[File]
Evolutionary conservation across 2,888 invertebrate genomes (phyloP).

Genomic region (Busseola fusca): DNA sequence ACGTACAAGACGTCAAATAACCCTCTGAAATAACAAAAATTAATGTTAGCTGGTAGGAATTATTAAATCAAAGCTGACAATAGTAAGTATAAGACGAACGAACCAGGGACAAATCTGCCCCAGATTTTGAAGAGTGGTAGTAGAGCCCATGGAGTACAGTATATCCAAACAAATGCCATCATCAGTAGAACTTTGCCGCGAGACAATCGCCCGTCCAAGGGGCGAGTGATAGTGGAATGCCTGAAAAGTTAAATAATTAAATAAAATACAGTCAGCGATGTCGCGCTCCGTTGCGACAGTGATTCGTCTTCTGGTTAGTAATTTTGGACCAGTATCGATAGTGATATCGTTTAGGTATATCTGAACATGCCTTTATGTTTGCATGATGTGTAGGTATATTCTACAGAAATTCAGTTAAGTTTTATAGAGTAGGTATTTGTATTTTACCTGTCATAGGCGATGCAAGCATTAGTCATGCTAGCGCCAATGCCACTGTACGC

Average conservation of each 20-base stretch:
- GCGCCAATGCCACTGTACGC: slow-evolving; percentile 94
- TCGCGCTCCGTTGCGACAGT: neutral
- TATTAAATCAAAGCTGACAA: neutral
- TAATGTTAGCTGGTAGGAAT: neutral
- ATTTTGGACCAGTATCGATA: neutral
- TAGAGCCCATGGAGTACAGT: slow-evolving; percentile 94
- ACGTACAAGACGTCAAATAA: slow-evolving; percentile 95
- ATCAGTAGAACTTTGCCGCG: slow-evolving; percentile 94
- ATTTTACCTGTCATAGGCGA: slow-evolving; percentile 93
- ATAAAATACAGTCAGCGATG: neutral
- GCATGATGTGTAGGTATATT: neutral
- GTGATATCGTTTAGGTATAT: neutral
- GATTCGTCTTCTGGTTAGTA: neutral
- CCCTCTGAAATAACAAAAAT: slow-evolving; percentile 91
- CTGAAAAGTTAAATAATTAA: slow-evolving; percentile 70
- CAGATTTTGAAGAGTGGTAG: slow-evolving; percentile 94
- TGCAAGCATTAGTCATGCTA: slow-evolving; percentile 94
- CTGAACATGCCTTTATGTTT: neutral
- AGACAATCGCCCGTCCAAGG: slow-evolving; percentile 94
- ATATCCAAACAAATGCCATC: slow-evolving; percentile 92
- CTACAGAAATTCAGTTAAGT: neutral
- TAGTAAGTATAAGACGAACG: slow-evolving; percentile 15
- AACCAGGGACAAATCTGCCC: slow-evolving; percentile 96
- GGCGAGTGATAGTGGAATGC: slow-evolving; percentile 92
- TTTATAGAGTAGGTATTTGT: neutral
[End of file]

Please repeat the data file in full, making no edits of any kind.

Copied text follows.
Evolutionary conservation across 2,888 invertebrate genomes (phyloP).

Genomic region (Busseola fusca): DNA sequence ACGTACAAGACGTCAAATAACCCTCTGAAATAACAAAAATTAATGTTAGCTGGTAGGAATTATTAAATCAAAGCTGACAATAGTAAGTATAAGACGAACGAACCAGGGACAAATCTGCCCCAGATTTTGAAGAGTGGTAGTAGAGCCCATGGAGTACAGTATATCCAAACAAATGCCATCATCAGTAGAACTTTGCCGCGAGACAATCGCCCGTCCAAGGGGCGAGTGATAGTGGAATGCCTGAAAAGTTAAATAATTAAATAAAATACAGTCAGCGATGTCGCGCTCCGTTGCGACAGTGATTCGTCTTCTGGTTAGTAATTTTGGACCAGTATCGATAGTGATATCGTTTAGGTATATCTGAACATGCCTTTATGTTTGCATGATGTGTAGGTATATTCTACAGAAATTCAGTTAAGTTTTATAGAGTAGGTATTTGTATTTTACCTGTCATAGGCGATGCAAGCATTAGTCATGCTAGCGCCAATGCCACTGTACGC

Average conservation of each 20-base stretch:
- GCGCCAATGCCACTGTACGC: slow-evolving; percentile 94
- TCGCGCTCCGTTGCGACAGT: neutral
- TATTAAATCAAAGCTGACAA: neutral
- TAATGTTAGCTGGTAGGAAT: neutral
- ATTTTGGACCAGTATCGATA: neutral
- TAGAGCCCATGGAGTACAGT: slow-evolving; percentile 94
- ACGTACAAGACGTCAAATAA: slow-evolving; percentile 95
- ATCAGTAGAACTTTGCCGCG: slow-evolving; percentile 94
- ATTTTACCTGTCATAGGCGA: slow-evolving; percentile 93
- ATAAAATACAGTCAGCGATG: neutral
- GCATGATGTGTAGGTATATT: neutral
- GTGATATCGTTTAGGTATAT: neutral
- GATTCGTCTTCTGGTTAGTA: neutral
- CCCTCTGAAATAACAAAAAT: slow-evolving; percentile 91
- CTGAAAAGTTAAATAATTAA: slow-evolving; percentile 70
- CAGATTTTGAAGAGTGGTAG: slow-evolving; percentile 94
- TGCAAGCATTAGTCATGCTA: slow-evolving; percentile 94
- CTGAACATGCCTTTATGTTT: neutral
- AGACAATCGCCCGTCCAAGG: slow-evolving; percentile 94
- ATATCCAAACAAATGCCATC: slow-evolving; percentile 92
- CTACAGAAATTCAGTTAAGT: neutral
- TAGTAAGTATAAGACGAACG: slow-evolving; percentile 15
- AACCAGGGACAAATCTGCCC: slow-evolving; percentile 96
- GGCGAGTGATAGTGGAATGC: slow-evolving; percentile 92
- TTTATAGAGTAGGTATTTGT: neutral